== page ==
Soft drinks, fizzy drinks, soda – what are they?
Soft drinks contain:
- water, which is often carbonated
- added sugar or some other sweetener
- natural and/or artificial flavors
Caffeine, colorings, and preservatives are also often added to soft drinks.
They might contain a small amount of alcohol, up to 0.5% of alcohol. Drinks with higher alcohol content are considered alcoholic and called “hard” or alcoholic drinks.
Why does your chest hurt when you drink soda?
Dissolved carbon dioxide, acids, a lot of sugar, drinking soda cold can all contribute to chest discomfort caused by fizzy drinks.
There are the most common reasons why soda might cause chest pain:
- acid reflux
- heart problems
- esophageal spasm
- digestive problems
Can drinking soda trigger acid reflux?
Acid reflux happens when the contents of the stomach can flow up into the food pipe, irritating the lining of the esophagus (this is called heartburn) and causing other symptoms.
Drinking soda can increase the risk of an acid reflux episode in many ways:
- It’s carbonated, the gas increases the pressure in the stomach, which makes acid flowback more likely.
- It contains a lot of sugar. Too much added sugar causes overproduction of stomach acids, especially if you are insulin resistant. Sugar might also relax the LES.
- It’s cold. Cold drinks can increase the pressure on the LES.
If the soda contains some caffeine or alcohol, reflux attacks are even more likely, as both might relax the LES.
Why does your heart hurt when you drink soda?
According to the Harvard Medical School:
Too much added sugar can be one of the greatest threats to cardiovascular disease.(source)
Since soda usually contains high amounts of added sugar, you should really limit your consumption, or completely eliminate soda from your diet.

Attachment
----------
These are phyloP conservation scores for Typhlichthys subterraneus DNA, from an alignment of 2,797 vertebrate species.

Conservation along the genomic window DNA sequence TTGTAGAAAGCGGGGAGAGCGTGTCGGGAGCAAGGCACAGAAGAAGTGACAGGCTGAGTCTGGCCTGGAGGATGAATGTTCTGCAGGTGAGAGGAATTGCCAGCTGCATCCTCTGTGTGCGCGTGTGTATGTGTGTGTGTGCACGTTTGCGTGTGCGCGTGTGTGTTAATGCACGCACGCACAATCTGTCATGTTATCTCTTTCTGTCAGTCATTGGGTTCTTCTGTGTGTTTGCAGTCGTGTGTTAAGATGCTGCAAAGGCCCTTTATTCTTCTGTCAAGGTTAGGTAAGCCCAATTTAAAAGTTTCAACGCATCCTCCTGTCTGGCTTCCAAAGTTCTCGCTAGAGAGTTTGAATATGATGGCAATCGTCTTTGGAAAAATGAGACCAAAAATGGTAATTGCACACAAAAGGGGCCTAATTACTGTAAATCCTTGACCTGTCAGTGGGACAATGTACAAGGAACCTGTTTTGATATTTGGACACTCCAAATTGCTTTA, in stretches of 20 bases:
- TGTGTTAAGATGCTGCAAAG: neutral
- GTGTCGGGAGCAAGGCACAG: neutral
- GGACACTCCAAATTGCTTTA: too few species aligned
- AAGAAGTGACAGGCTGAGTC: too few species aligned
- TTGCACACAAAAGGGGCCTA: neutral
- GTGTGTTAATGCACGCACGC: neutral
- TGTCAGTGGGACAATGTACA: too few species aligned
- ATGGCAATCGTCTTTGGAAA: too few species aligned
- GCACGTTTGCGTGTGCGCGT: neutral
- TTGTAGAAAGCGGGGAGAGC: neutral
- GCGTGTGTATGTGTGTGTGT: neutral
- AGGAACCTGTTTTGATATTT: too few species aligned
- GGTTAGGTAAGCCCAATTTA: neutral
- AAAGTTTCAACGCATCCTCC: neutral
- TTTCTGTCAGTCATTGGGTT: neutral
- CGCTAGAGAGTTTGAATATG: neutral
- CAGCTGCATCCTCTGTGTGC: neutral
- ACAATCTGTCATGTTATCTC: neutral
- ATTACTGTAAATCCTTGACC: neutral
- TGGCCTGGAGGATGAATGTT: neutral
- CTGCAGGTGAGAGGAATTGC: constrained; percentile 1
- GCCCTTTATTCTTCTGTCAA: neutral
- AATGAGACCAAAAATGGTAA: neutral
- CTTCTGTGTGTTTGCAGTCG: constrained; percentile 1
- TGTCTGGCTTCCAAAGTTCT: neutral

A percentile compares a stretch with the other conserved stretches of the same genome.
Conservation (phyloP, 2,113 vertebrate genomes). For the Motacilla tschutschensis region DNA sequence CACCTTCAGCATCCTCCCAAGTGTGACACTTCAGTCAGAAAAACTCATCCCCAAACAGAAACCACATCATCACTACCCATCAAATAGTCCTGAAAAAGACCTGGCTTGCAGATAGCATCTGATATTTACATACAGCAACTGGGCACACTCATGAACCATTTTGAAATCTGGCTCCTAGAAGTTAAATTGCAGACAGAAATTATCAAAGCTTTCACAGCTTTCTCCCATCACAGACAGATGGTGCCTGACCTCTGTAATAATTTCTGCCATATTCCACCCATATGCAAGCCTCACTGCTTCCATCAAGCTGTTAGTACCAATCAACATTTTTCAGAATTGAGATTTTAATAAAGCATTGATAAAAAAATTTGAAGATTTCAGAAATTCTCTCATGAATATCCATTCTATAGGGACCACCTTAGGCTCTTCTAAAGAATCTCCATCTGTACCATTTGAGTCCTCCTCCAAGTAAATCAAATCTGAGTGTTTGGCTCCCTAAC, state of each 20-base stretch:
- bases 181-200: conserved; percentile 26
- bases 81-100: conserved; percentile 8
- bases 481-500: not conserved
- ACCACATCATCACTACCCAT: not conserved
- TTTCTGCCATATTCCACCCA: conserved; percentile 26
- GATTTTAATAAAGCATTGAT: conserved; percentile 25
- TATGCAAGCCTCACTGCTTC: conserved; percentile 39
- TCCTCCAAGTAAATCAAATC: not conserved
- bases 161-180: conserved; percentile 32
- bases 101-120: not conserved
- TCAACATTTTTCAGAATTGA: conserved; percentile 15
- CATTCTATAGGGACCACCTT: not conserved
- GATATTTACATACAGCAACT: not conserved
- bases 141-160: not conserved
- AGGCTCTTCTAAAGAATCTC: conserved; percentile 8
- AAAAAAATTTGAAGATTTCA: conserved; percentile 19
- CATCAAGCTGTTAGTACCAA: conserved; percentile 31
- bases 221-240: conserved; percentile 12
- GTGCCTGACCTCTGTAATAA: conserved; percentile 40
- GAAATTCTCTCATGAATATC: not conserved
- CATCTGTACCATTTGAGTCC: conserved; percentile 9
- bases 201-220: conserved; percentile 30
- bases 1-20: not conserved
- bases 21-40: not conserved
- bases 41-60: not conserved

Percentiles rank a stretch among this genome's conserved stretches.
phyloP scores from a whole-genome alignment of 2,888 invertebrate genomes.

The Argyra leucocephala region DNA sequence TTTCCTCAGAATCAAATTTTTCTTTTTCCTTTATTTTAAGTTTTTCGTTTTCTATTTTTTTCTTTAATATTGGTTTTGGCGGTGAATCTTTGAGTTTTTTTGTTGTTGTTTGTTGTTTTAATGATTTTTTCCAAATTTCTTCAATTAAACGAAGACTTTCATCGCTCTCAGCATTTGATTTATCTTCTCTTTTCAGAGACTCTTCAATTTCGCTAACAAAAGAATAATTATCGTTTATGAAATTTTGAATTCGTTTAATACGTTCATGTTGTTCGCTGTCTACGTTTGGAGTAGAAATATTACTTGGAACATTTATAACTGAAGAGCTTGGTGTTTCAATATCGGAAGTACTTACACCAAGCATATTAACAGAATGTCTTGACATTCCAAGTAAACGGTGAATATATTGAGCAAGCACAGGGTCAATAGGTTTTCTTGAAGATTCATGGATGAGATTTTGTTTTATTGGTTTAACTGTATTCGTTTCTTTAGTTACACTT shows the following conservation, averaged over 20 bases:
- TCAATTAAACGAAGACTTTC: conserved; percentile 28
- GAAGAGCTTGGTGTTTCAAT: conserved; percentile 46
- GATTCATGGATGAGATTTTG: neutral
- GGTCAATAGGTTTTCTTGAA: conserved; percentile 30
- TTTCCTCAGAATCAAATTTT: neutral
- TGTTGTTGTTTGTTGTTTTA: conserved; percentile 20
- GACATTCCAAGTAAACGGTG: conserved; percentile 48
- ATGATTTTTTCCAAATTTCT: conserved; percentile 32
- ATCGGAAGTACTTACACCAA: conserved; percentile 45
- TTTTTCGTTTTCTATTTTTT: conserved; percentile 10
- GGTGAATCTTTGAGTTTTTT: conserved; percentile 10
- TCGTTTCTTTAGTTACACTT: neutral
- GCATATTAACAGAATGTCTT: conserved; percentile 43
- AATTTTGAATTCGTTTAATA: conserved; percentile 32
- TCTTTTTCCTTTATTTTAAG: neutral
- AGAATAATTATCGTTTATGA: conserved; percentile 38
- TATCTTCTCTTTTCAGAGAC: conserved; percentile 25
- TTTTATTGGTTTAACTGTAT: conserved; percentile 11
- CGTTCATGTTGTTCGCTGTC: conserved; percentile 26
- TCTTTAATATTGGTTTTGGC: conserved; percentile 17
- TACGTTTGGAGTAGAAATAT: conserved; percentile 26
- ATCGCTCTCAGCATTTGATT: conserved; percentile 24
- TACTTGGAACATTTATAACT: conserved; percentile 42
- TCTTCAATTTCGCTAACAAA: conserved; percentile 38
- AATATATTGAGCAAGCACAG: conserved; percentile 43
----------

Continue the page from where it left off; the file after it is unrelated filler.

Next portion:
(Looks like diet soda can also cause heart disease.)
Esophageal spasm and soda
Esophageal spasms are painful contractions of muscles in your esophagus. Chest pain is a common symptom.
While the exact causes are not known, experience shows that these are the likely causes:
- faulty nerves
- too much acid in the food pipe
- too hot/cold foods and drinks
Since soda is both very acidic and often consumed ice-cold, it can be a trigger.
Stomach burns after drinking soda
Drinking soda can also cause stomach pain. Pretty much the same ingredients can trigger stomach problems that cause chest discomfort:
- Carbon-dioxide: Carbonated drinks can cause gas, according to Johns Hopkins Medicine: “Because the bubbles in beverages like soda and seltzer can produce a similar fizzy effect in the GI tract, …”
- Added sugar or sweeteners: Both contribute to gas production. Added sugar is also detrimental to the gut microbiome and can cause inflammation.
- Cold: Cold drinks slow down digestion.
Most often stomach pain after drinking soda goes away within a few hours. However, long term consumption of too much added sugar can cause health issues like:
Back/shoulder/arm/neck pain after drinking soda